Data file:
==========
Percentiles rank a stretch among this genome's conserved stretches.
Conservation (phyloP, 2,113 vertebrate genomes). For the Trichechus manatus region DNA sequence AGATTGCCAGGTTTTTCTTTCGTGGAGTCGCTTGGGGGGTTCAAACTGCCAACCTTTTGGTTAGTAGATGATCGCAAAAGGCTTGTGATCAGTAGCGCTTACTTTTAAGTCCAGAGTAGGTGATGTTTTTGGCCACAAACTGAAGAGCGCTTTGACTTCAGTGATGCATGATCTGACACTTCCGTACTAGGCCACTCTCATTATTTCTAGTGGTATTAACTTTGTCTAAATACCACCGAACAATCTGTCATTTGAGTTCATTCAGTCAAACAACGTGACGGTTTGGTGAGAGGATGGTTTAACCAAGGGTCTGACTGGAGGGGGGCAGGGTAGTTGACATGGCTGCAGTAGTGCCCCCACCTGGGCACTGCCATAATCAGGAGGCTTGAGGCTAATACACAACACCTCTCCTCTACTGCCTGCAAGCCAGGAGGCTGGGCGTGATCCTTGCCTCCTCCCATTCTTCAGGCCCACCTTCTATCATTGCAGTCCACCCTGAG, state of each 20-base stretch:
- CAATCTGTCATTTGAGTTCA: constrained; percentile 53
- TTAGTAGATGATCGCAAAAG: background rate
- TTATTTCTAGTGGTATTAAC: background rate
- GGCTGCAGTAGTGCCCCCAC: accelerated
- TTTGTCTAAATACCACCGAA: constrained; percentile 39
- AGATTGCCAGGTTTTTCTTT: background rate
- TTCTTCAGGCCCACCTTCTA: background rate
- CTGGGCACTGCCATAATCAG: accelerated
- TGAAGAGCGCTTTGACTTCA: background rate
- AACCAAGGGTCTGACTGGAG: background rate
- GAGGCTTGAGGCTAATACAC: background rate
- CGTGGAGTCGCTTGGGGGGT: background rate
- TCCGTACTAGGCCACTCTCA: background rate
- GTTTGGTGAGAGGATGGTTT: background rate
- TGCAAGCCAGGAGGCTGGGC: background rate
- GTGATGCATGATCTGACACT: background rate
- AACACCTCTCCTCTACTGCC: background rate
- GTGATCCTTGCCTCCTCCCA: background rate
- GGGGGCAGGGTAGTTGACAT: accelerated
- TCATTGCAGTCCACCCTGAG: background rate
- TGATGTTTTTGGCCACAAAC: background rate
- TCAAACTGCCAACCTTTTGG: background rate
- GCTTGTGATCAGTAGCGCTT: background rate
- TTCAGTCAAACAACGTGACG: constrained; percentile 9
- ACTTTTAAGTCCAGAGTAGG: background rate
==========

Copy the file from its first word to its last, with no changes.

Percentiles rank a stretch among this genome's conserved stretches.
Conservation (phyloP, 2,113 vertebrate genomes). For the Trichechus manatus region DNA sequence AGATTGCCAGGTTTTTCTTTCGTGGAGTCGCTTGGGGGGTTCAAACTGCCAACCTTTTGGTTAGTAGATGATCGCAAAAGGCTTGTGATCAGTAGCGCTTACTTTTAAGTCCAGAGTAGGTGATGTTTTTGGCCACAAACTGAAGAGCGCTTTGACTTCAGTGATGCATGATCTGACACTTCCGTACTAGGCCACTCTCATTATTTCTAGTGGTATTAACTTTGTCTAAATACCACCGAACAATCTGTCATTTGAGTTCATTCAGTCAAACAACGTGACGGTTTGGTGAGAGGATGGTTTAACCAAGGGTCTGACTGGAGGGGGGCAGGGTAGTTGACATGGCTGCAGTAGTGCCCCCACCTGGGCACTGCCATAATCAGGAGGCTTGAGGCTAATACACAACACCTCTCCTCTACTGCCTGCAAGCCAGGAGGCTGGGCGTGATCCTTGCCTCCTCCCATTCTTCAGGCCCACCTTCTATCATTGCAGTCCACCCTGAG, state of each 20-base stretch:
- CAATCTGTCATTTGAGTTCA: constrained; percentile 53
- TTAGTAGATGATCGCAAAAG: background rate
- TTATTTCTAGTGGTATTAAC: background rate
- GGCTGCAGTAGTGCCCCCAC: accelerated
- TTTGTCTAAATACCACCGAA: constrained; percentile 39
- AGATTGCCAGGTTTTTCTTT: background rate
- TTCTTCAGGCCCACCTTCTA: background rate
- CTGGGCACTGCCATAATCAG: accelerated
- TGAAGAGCGCTTTGACTTCA: background rate
- AACCAAGGGTCTGACTGGAG: background rate
- GAGGCTTGAGGCTAATACAC: background rate
- CGTGGAGTCGCTTGGGGGGT: background rate
- TCCGTACTAGGCCACTCTCA: background rate
- GTTTGGTGAGAGGATGGTTT: background rate
- TGCAAGCCAGGAGGCTGGGC: background rate
- GTGATGCATGATCTGACACT: background rate
- AACACCTCTCCTCTACTGCC: background rate
- GTGATCCTTGCCTCCTCCCA: background rate
- GGGGGCAGGGTAGTTGACAT: accelerated
- TCATTGCAGTCCACCCTGAG: background rate
- TGATGTTTTTGGCCACAAAC: background rate
- TCAAACTGCCAACCTTTTGG: background rate
- GCTTGTGATCAGTAGCGCTT: background rate
- TTCAGTCAAACAACGTGACG: constrained; percentile 9
- ACTTTTAAGTCCAGAGTAGG: background rate